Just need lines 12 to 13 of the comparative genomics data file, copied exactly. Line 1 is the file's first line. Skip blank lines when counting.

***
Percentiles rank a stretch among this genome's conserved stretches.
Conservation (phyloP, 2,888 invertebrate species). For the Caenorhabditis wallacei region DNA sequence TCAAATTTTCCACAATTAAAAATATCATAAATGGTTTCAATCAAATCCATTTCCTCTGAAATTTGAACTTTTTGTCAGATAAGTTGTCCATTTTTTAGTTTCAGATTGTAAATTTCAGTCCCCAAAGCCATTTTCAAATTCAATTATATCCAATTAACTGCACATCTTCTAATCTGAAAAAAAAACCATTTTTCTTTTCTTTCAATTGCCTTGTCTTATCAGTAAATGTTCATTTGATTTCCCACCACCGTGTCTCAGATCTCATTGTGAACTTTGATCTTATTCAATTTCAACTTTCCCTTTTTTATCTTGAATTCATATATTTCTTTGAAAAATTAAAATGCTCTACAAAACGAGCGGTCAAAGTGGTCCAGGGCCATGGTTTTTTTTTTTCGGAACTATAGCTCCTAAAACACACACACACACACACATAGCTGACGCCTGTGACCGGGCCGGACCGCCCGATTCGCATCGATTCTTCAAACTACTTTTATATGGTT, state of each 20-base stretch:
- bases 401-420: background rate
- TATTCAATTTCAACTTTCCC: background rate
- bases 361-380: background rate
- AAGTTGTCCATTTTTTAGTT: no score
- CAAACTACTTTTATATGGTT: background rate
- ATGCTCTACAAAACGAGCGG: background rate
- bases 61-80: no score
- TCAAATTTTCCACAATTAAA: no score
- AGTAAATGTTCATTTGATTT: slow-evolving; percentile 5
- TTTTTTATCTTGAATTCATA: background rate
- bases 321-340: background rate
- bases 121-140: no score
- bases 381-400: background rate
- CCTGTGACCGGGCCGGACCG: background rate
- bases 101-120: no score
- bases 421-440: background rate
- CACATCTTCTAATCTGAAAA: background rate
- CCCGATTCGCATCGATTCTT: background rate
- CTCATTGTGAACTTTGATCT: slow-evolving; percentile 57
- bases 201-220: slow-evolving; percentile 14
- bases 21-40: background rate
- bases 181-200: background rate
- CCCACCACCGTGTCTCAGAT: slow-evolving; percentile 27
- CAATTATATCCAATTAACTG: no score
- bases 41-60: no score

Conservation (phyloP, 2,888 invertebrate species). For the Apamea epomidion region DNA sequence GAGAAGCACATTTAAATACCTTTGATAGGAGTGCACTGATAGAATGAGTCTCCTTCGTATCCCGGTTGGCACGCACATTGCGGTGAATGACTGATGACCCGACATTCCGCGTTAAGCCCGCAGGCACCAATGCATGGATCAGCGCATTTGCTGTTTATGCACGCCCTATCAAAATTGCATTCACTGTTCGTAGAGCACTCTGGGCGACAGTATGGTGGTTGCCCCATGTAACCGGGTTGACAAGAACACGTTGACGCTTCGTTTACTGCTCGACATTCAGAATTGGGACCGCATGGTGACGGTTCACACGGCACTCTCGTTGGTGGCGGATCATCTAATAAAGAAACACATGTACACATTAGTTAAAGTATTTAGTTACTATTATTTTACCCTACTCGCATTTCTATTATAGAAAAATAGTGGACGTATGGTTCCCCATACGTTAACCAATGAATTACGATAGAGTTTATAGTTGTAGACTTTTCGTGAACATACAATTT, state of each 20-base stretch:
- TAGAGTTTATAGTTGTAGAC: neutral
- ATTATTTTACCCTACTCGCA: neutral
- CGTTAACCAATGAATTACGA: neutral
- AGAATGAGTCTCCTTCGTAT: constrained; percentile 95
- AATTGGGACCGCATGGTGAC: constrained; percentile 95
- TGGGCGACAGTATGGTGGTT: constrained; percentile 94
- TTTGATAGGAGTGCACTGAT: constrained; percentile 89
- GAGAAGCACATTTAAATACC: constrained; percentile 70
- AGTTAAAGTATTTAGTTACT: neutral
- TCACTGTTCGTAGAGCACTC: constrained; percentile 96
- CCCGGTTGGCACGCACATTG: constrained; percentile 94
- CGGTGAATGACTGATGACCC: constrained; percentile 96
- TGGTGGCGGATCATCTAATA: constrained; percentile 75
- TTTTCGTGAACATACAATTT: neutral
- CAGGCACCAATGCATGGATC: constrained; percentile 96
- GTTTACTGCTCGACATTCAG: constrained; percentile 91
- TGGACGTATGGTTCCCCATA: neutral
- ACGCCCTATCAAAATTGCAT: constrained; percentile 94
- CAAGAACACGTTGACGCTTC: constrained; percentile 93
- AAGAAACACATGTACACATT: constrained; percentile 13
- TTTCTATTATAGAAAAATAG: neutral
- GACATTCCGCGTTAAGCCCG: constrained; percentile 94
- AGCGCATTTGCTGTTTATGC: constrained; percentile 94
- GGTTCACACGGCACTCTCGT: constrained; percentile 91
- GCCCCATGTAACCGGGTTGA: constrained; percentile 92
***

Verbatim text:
- TTTTTTATCTTGAATTCATA: background rate
- bases 321-340: background rate